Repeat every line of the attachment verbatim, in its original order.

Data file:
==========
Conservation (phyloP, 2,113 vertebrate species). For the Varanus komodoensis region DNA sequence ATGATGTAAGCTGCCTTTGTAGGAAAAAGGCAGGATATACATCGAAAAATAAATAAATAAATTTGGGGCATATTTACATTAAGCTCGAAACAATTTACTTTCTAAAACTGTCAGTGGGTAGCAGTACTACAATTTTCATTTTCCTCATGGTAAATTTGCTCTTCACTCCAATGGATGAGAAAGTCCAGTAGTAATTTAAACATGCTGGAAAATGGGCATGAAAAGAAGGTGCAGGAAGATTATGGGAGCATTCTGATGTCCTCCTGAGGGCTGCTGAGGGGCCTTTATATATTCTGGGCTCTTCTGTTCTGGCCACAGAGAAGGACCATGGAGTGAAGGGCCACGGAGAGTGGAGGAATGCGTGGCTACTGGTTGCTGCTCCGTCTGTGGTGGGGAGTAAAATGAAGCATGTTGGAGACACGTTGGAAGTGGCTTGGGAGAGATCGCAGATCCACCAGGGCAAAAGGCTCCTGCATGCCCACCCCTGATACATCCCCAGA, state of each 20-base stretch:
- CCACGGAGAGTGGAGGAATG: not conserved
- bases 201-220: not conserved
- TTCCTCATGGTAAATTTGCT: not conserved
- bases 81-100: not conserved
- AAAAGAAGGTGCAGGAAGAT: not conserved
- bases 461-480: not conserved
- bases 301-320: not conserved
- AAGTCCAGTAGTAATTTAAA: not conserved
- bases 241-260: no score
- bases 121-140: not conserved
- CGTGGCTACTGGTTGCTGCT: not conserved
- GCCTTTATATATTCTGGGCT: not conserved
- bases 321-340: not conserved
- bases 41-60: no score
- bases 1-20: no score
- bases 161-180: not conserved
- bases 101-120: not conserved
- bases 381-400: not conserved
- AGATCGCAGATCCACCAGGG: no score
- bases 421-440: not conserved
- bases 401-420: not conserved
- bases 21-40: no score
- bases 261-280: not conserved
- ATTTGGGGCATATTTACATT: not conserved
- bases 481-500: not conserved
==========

Conservation (phyloP, 2,113 vertebrate species). For the Varanus komodoensis region DNA sequence ATGATGTAAGCTGCCTTTGTAGGAAAAAGGCAGGATATACATCGAAAAATAAATAAATAAATTTGGGGCATATTTACATTAAGCTCGAAACAATTTACTTTCTAAAACTGTCAGTGGGTAGCAGTACTACAATTTTCATTTTCCTCATGGTAAATTTGCTCTTCACTCCAATGGATGAGAAAGTCCAGTAGTAATTTAAACATGCTGGAAAATGGGCATGAAAAGAAGGTGCAGGAAGATTATGGGAGCATTCTGATGTCCTCCTGAGGGCTGCTGAGGGGCCTTTATATATTCTGGGCTCTTCTGTTCTGGCCACAGAGAAGGACCATGGAGTGAAGGGCCACGGAGAGTGGAGGAATGCGTGGCTACTGGTTGCTGCTCCGTCTGTGGTGGGGAGTAAAATGAAGCATGTTGGAGACACGTTGGAAGTGGCTTGGGAGAGATCGCAGATCCACCAGGGCAAAAGGCTCCTGCATGCCCACCCCTGATACATCCCCAGA, state of each 20-base stretch:
- CCACGGAGAGTGGAGGAATG: not conserved
- bases 201-220: not conserved
- TTCCTCATGGTAAATTTGCT: not conserved
- bases 81-100: not conserved
- AAAAGAAGGTGCAGGAAGAT: not conserved
- bases 461-480: not conserved
- bases 301-320: not conserved
- AAGTCCAGTAGTAATTTAAA: not conserved
- bases 241-260: no score
- bases 121-140: not conserved
- CGTGGCTACTGGTTGCTGCT: not conserved
- GCCTTTATATATTCTGGGCT: not conserved
- bases 321-340: not conserved
- bases 41-60: no score
- bases 1-20: no score
- bases 161-180: not conserved
- bases 101-120: not conserved
- bases 381-400: not conserved
- AGATCGCAGATCCACCAGGG: no score
- bases 421-440: not conserved
- bases 401-420: not conserved
- bases 21-40: no score
- bases 261-280: not conserved
- ATTTGGGGCATATTTACATT: not conserved
- bases 481-500: not conserved